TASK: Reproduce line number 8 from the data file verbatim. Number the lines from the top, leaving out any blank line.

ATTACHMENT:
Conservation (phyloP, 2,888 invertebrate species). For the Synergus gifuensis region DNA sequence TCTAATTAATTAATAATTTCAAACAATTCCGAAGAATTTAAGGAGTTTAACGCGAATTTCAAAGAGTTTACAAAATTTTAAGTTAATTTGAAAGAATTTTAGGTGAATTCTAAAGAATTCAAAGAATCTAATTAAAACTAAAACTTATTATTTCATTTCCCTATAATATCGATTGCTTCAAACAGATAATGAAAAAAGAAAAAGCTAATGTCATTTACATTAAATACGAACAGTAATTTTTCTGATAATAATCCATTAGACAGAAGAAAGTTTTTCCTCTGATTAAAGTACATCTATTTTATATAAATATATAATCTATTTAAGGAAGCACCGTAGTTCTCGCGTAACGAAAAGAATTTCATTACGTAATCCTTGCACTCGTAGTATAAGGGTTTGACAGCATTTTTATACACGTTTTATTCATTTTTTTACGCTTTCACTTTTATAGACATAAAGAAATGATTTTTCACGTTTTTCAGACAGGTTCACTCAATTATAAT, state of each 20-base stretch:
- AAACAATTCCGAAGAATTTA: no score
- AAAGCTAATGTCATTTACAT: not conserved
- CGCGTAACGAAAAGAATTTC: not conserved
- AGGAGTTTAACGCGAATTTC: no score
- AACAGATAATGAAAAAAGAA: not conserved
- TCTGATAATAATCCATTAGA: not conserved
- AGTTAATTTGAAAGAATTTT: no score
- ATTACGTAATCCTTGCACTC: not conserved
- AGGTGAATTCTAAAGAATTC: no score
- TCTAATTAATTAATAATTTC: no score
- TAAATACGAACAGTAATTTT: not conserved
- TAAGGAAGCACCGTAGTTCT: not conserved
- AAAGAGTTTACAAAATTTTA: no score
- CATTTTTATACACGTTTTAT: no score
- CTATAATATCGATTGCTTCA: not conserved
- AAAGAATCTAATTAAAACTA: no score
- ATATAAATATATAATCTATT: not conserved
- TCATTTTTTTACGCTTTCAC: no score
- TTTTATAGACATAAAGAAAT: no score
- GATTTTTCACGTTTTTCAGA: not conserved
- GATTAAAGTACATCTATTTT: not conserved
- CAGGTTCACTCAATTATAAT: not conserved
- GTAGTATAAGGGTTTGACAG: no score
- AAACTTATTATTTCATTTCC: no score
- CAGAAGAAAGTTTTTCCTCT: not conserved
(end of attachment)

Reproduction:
- AGTTAATTTGAAAGAATTTT: no score